ORIGINS OF SCIENTIFIC psychology
Historical accounts of the development of scientific-psychology place the origins of the discipline in Germany at about the middle of the nineteenth century. The ferment produced by British and continental philosophies of mind and the advances of research in sensory physiology provided the immediate context for the beginning of the new psychology. The pursuit of knowledge about mind and its processes has a history that is embedded in the history of philosophy. The late-eighteenth-century declaration that a true scientific study of the mind was not possible posed a challenge that was answered in the nineteenth century when the possibility of a scientific study of mind emerged within philosophy by the adoption of the experimental methods employed to study the physiology of the senses. The synergy of these nineteenth century developments gave impetus to the “new psychology” whose history embodies continued efforts to develop and maintain psychology as a scientific discipline and to extend the methods of science to an ever-widening field of inquiry within the discipline.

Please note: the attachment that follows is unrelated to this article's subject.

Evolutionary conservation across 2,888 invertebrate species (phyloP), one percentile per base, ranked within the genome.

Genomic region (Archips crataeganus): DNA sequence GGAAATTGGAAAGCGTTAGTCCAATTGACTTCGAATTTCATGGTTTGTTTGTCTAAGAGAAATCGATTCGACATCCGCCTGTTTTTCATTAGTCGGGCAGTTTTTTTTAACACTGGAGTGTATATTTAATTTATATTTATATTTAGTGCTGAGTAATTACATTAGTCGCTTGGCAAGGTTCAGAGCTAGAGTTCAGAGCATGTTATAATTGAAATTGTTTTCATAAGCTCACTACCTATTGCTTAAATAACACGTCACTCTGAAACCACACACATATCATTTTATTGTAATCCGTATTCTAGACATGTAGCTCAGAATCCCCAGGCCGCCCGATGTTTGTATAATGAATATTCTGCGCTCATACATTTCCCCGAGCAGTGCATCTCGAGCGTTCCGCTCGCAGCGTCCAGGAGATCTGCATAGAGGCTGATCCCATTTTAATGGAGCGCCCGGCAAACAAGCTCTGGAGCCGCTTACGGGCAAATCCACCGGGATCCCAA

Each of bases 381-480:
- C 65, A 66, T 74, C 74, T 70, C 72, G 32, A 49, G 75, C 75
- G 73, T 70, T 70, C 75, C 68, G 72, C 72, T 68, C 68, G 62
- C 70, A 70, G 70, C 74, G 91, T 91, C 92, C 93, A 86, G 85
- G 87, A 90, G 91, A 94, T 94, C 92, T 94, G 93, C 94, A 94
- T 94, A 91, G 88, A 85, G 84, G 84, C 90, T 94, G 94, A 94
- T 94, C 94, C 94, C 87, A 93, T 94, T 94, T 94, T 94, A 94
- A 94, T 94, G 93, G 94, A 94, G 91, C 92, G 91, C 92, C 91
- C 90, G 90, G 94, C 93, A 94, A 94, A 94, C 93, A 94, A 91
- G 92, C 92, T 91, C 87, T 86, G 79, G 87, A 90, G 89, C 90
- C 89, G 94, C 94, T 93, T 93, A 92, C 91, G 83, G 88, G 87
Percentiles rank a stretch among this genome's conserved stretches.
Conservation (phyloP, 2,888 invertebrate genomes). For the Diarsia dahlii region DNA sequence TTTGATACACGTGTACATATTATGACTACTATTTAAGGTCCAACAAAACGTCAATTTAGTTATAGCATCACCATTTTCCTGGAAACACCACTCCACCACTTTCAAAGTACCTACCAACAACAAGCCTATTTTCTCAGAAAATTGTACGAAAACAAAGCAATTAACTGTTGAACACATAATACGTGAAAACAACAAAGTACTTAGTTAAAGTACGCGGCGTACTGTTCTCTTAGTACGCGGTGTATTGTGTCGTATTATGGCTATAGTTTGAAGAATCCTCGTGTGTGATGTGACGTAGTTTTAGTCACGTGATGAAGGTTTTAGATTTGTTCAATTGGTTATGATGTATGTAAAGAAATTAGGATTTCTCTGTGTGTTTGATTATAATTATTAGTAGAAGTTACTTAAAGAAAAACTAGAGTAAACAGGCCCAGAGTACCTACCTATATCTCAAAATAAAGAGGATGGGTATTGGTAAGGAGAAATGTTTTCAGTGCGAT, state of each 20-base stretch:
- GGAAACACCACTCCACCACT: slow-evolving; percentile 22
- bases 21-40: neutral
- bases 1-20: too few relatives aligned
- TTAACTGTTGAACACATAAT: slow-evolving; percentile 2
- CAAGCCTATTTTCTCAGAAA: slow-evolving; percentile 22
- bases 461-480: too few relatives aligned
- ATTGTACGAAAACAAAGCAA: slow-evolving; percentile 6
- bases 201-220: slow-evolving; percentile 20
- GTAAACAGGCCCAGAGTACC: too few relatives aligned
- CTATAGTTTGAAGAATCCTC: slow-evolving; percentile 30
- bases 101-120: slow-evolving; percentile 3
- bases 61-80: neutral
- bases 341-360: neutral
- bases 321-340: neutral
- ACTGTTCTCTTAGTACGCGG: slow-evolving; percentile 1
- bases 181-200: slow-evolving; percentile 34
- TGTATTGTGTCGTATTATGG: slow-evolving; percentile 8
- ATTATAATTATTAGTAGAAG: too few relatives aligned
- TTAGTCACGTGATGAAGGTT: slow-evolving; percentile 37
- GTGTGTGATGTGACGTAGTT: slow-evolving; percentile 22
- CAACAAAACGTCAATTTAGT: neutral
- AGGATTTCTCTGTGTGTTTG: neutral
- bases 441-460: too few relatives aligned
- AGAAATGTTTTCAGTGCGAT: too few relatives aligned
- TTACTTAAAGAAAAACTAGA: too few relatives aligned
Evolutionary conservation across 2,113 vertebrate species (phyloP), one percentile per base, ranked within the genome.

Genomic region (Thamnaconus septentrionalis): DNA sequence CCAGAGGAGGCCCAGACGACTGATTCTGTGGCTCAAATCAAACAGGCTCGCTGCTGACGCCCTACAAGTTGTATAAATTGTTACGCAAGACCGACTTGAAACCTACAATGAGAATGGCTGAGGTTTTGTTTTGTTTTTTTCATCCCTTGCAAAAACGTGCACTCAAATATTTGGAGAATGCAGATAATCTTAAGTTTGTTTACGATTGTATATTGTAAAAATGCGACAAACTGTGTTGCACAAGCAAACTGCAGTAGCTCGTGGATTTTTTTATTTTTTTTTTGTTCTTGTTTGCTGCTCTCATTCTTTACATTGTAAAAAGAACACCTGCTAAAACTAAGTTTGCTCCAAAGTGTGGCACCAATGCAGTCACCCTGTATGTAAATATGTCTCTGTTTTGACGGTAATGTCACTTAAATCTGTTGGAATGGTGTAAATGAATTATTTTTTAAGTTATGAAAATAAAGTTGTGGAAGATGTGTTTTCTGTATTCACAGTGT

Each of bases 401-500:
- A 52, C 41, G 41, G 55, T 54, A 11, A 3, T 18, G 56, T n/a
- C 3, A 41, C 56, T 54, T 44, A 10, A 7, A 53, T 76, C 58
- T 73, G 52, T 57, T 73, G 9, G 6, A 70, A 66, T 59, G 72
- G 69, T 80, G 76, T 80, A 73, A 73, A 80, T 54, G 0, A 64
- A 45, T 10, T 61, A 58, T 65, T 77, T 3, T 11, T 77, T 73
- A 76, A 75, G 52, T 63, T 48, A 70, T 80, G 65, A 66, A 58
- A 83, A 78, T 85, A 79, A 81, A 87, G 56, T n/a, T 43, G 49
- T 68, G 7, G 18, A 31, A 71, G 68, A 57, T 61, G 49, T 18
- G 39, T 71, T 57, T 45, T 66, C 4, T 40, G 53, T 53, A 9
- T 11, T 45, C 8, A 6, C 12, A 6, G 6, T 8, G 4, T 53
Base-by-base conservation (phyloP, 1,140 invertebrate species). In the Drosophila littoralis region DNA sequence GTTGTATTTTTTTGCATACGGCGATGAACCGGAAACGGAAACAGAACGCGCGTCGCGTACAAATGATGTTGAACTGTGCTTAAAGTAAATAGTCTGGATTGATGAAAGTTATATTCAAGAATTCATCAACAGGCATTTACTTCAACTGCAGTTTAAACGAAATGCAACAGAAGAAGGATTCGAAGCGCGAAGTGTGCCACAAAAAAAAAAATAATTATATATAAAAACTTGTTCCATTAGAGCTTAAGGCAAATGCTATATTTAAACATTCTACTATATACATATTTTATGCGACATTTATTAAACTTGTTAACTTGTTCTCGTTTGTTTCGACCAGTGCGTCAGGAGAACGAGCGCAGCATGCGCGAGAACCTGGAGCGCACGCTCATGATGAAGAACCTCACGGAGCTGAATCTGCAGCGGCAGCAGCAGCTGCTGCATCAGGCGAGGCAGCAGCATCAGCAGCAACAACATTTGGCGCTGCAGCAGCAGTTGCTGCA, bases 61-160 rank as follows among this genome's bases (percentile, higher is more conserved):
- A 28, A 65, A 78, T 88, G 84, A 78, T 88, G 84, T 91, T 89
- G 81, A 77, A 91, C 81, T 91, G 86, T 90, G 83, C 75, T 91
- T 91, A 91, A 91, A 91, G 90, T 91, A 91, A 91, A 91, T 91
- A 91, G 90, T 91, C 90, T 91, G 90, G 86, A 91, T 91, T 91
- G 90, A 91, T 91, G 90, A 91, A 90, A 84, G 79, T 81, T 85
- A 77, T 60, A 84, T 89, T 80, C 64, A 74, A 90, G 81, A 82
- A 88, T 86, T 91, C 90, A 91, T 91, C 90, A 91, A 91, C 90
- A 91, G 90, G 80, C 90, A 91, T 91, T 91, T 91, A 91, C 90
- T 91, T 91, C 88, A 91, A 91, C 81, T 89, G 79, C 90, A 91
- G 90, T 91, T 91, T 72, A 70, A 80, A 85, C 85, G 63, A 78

The Philosophical Context
Christian Wolff (1679–1754) ﬁrst popularized the term psychology to designate the study of mind. Wolff divided the discipline between empirical and rational psychology. The data of mind that resulted from observing ourselves and others constituted empirical psychology; rational psychology referred to the interpretation of the data of empirical psychology through the use of reason and logic. These psychologies were characterized as using knowledge acquired through experience which Wolff called empirical psychology or using knowledge that the mind possesses independent of experience which Wolf referred to as rational psychology.
Immanuel Kant, a prominent psychologist in the 18th century, denied the validity of any rational psychology because, he argued, rational mental processes must be activated by mental content derived from experience;...